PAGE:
Sponsors play a popular role in the economy of a band. Every band wants sponsors, but many bands don’t know where to begin to get them. Some bands count on their [future] management teams to handle the courting for sponsors for them. Unfortunately, many other bands think that handling sponsors themselves is too intimidating. As always, I support bands doing what they can for themselves. Even if you eventually hand the reigns over to a manager, handling economic issues like these yourself empowers you to take and keep control over your career. Keep reading and you’ll learn how to start building valuable relationships with the brands you love.
Build a following.
While the following points aren’t necessarily in order, this one must come first. You absolutely must build a following for yourself before any brand will (or even should) sponsor you. And no, I’m not talking about the family members you asked to like your Facebook page. I’m especially not talking about purchased likes/follows. I’m talking about real fans that regularly interact with you on social media.
Don’t try to get sponsors right away. Take the time to build a quality fanbase and to develop a quantifiable track-record that will help make you look attractive to a company.
Related → 6 Ways to Keep Your Fans Engaged Online
As I mentioned above, your fan base needs to be quantifiable. Keep track of how many likes/followers/subscribers you have on each of your social media accounts. Use their analytics/insights features in order to track the activity of users on your pages. You need more than just your number of followers. Tracking the impressions and engagements your average post gets can go a long way to help you prove that you’re a safe bet. You should also use google analytics to track activity on your website (because you do have a website, right?). In addition you should keep track of the number of fans at your shows, merch sales at shows, etc. Not only does this information show that you are a good investment for a brand, it is also vital for helping you make decisions for the future of your band (where to tour, what types of merch to carry, etc).
All of this information should be organized, backed-up, and updated regularly. A condensed version of your stats should be used to create a one page pitch that outlines why and how exactly your band would be an asset to a company. This sheet should be ready to send out at a moment’s notice. You could also have them available on your site on a page specifically dedicated to those who might wish to work with you, book you for a show, etc. An example of the blogger’s equivalent of this is my advertise page.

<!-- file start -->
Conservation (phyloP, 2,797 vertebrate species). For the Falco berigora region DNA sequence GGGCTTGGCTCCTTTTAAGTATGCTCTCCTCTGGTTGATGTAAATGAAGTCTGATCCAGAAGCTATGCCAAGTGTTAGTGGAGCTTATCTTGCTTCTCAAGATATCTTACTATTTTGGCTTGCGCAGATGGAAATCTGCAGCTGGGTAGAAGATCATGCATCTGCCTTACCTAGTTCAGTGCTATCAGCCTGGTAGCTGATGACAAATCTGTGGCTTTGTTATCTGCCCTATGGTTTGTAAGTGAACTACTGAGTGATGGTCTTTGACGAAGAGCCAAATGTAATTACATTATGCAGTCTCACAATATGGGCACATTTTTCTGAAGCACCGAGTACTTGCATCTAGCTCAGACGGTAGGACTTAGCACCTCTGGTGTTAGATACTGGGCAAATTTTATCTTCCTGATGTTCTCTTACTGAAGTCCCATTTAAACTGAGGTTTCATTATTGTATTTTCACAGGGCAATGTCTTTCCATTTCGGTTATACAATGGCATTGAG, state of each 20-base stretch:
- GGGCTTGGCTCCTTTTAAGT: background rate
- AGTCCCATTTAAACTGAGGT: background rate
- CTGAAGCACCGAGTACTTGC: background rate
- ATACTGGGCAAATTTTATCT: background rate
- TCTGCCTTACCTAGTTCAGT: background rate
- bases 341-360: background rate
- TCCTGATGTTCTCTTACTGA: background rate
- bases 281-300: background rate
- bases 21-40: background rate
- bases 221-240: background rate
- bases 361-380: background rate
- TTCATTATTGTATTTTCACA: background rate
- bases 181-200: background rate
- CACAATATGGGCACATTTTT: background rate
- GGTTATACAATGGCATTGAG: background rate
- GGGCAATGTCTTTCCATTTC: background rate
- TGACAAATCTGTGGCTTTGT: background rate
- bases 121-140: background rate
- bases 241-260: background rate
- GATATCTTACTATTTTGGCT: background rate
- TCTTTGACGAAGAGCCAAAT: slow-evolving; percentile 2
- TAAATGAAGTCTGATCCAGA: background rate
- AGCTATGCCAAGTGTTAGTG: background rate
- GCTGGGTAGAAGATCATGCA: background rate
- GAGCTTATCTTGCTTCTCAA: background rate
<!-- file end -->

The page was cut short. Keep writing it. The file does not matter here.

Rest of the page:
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Make a list
When you have a following and a record of your stats ready to pitch, you need to start looking for brands to partner with. It is unlikely for most bands that a brand will approach you. Be realistic with your goals. Every brand wants to be sponsored by Coke, but few ever will. That’s not to say that you shouldn’t go after those pie in the sky sponsors, but don’t make them your main target. Start your list by writing down the brands of the things you use every day. Be thorough. Include the things you really love, not just tolerate. Then, make a list of other companies/brands you are passionate about. These can include organizations of all sort, including non-profit organizations.
When deciding which companies to go after, try to think out of the box. The types of companies bands usually seem to think of when it comes to sponsorships: musical instruments and accessories, beverage companies, clothing brands, and other music related companies likely have already been approached by many other bands and may not have room for any more. Increase your chances of being noticed by going after more unusual companies like tech start-ups. They may not have large budgets, but they’re more likely to notice you.
A short note about sponsor budgets: Big deals that involve lots of money are few and far between. At least at the beginning sponsorship deals are likely to involve a trade of some sort, i.e. free guitar strings in exchange for the company’s logo on your website.
Pay it forward
Earlier I mentioned the importance of having stats available for potential sponsors. One way to make these statistics more attractive is to have the impression/engagement numbers available on posts that mention the brand that you are going after. Make yourself seem like a perfect fit for a brand by showing that you do in fact love their product(s) and that you know how to mention companies in posts in a way that keeps your fans engaged.
Don’t forget the locals
When going after sponsors don’t forget your local companies. They’ve likely been looked over by everyone else as well, therefore reducing your competition. They might be skeptical about the reward from sponsoring a band, so again, you need to have your numbers available to show that you are a good investment. There is also the benefit of representing your local community and helping stimulate your local economy. Even if you don’t get local sponsors right away, talk about the local spots you love anyway. Treat your community well and you in turn will prosper.
How have your made your band more attractive to sponsors?